 Has your instructor mentioned this author in their lessons
or in passing?
 Is the author associated with a reputable institution or
organization? Who are they, what are their goals?
Initial Appraisal
B) Date of Publication
 When
was the source published?
 Is the source current or out of date for you chosen
Initial Appraisal
Edition or Revision
 Is
this a first edition of this publication or not?
 Further
edition indicated the source has been revised and
updated to reflect changes in knowledge, include omissions,
etc. Many editions indicate that the source has become a
standard in that field of study.
Initial Appraisal
D) Publisher
 Note
who the publisher is. If the source is published by
a university press, it is likely to be scholarly. Although
the fact that the publisher is reputable it does not
guarantee quality; it does show that the publisher may
have high regard for the source being published.
Initial Appraisal
E) Title of Journal
 Is
this a scholarly or popular journal? This distinction is
important because it indicates different levels of
complexity in conveying ideas.
 Since many instructors prefer students to use scholarly
journals many of our databases have included this as a
search options; for example, look for ‘Scholarly PeerReviewed’.
Content Analysis
Have made an initial appraisal, you should now
examine the body of the source. Read the preface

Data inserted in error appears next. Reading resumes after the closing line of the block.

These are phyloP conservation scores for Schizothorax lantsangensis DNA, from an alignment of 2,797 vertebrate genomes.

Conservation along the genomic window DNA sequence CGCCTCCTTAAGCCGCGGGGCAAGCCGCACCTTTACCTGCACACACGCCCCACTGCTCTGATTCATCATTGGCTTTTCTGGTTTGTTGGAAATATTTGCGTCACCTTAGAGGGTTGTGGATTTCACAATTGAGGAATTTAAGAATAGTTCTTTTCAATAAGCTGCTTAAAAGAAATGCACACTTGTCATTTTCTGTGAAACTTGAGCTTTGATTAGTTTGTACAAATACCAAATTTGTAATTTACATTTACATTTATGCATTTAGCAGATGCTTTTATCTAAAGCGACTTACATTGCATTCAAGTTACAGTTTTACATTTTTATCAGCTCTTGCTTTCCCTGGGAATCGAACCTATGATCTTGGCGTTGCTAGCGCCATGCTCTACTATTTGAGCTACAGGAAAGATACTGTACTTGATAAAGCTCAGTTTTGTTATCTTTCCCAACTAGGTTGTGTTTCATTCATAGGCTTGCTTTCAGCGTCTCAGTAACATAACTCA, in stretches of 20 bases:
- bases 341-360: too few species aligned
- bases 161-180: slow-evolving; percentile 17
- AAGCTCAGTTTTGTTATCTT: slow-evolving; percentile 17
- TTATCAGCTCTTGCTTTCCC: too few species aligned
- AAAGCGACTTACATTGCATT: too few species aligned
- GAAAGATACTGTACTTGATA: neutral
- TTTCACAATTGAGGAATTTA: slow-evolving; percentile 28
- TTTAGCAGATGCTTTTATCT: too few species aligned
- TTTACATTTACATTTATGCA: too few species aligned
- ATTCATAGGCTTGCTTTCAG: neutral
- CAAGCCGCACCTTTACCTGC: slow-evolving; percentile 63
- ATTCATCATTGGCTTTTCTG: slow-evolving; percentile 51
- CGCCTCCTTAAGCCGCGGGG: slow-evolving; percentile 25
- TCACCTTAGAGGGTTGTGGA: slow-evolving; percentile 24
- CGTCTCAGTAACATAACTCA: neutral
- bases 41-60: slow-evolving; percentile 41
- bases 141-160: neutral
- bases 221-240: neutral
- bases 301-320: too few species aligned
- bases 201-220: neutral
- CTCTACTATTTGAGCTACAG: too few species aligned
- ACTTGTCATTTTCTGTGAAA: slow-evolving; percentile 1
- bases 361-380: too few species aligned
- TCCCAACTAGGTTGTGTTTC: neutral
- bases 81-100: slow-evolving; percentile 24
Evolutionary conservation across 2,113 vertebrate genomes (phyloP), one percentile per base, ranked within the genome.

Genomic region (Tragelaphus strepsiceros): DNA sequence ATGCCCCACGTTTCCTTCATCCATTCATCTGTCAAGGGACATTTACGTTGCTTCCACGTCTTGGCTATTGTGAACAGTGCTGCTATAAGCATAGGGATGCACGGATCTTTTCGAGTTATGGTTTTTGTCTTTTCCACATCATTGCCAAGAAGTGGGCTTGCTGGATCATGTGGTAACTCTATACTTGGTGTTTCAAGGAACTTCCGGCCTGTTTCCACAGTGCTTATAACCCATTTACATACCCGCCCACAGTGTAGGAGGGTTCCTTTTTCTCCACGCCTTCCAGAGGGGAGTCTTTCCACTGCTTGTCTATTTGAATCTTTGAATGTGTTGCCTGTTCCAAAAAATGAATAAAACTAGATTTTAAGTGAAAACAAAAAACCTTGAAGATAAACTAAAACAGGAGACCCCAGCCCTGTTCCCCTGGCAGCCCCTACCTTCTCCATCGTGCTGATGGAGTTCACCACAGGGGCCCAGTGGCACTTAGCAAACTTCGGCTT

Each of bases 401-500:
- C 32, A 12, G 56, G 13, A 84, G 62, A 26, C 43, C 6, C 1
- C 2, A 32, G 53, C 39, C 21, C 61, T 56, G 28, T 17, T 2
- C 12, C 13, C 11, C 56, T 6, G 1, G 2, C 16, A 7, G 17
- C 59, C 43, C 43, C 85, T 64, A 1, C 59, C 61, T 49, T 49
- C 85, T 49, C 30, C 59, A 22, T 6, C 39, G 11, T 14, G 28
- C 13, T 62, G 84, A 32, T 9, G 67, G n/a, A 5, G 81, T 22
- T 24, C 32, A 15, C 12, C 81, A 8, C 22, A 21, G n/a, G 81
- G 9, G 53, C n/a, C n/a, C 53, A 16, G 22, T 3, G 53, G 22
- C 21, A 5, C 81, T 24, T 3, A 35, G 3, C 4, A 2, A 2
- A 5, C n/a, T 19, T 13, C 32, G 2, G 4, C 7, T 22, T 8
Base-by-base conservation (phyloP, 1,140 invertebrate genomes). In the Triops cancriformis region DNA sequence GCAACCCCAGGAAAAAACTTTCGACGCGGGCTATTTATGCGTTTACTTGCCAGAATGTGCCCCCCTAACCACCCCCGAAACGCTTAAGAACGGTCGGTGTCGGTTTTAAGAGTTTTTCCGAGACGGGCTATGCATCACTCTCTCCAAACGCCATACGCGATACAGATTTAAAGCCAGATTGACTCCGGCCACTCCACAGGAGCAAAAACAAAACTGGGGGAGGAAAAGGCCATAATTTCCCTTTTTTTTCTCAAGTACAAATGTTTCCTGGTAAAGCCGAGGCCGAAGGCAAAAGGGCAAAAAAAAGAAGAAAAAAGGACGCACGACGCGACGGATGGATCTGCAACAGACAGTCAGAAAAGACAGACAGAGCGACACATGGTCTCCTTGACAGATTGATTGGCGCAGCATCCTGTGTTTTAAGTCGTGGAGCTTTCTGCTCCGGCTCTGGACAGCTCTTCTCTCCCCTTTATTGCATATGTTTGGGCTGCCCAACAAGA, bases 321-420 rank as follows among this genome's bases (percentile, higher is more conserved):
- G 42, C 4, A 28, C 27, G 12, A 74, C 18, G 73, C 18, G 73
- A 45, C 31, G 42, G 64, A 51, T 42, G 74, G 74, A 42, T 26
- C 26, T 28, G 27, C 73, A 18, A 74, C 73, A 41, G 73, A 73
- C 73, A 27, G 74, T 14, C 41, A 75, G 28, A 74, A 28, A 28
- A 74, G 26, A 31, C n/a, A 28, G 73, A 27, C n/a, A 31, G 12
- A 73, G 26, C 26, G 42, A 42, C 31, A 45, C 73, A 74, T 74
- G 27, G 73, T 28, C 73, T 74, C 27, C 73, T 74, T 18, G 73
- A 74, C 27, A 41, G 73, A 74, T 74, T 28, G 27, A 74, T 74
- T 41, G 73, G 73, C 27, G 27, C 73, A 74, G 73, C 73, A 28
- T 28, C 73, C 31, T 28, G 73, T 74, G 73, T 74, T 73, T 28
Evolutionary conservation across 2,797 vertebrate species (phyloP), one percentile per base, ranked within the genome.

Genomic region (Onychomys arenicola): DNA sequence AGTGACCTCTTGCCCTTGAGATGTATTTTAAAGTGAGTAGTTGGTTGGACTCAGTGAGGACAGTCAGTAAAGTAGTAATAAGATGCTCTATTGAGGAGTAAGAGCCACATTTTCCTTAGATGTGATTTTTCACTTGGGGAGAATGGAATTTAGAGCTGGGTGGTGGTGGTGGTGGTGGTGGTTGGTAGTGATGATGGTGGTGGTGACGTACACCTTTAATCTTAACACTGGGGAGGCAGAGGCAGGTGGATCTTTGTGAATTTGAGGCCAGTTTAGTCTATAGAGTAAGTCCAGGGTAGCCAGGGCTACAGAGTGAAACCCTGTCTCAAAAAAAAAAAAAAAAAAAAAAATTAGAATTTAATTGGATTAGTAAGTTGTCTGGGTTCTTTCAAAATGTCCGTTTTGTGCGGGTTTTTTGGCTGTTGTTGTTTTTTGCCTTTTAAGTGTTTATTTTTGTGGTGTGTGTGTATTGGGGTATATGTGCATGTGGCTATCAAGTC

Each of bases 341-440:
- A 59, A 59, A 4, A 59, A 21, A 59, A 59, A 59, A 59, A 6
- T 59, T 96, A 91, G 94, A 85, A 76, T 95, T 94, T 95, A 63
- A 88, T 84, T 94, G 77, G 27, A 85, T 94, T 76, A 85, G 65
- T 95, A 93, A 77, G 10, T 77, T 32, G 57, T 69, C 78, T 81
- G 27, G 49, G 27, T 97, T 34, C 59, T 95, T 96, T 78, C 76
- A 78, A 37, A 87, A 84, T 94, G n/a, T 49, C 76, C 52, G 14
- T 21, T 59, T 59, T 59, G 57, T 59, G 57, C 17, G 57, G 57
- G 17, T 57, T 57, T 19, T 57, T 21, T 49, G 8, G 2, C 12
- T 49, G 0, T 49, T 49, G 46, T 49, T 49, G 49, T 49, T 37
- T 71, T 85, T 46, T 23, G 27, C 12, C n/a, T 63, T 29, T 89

to determine the author’s intentions for the book.
Scan the table of contents and the index to get a
broad overview of the material it covers. Note
whether bibliographies are included.
Content Analysis
A) Intended Audience
 What
type of audience is the author addressing? Is the
publication aimed at a specialized or a general
audience? Is this source too elementary, too technical,
too advanced, or just right for your needs?
Content Analysis
B) Objective Reasoning
Is the information covered fact, opinion, or propaganda?
Facts can usually be verified; opinions, though they may be
based on factual information, evolve from the interpretation
of facts.
 Does the information appear to be valid and wellresearched, or is it questionable and unsupported by
 Are the ideas are arguments advanced more or less in line
with other works you have read on the same topic?
 Is the author’s point of view objective and impartial? Is the
language free of emotion-arousing words and bias?
Content Analysis
C) Coverage
 Does
the work update other sources, substantiate other
materials you have read, or add new information?
Does it extensively or marginally cover your topic?
 Is the material primary of secondary in nature? Primary
sources are the raw material of the research process.
Secondary sources are based on primary sources.
Chose both primary and secondary sources when you
have the opportunity.
Content Analysis
D) Writing Style
 Is
the publication organized logically? Are the main
points clearly presented? Do you find the text easy to
read, or is it stilted or choppy? Is the author’s argument
Cite What you Find Using a Standard
Give credit where credit is due; cite your sources.
Citing or documenting the sources used in your
research serves two purposes, it gives proper credit
to the authors of materials use, and it allows those
who are reading your work to duplicate your
research and locate the sources that you have listed
as references.
Knowingly representing the work of others as your
own is plagiarism.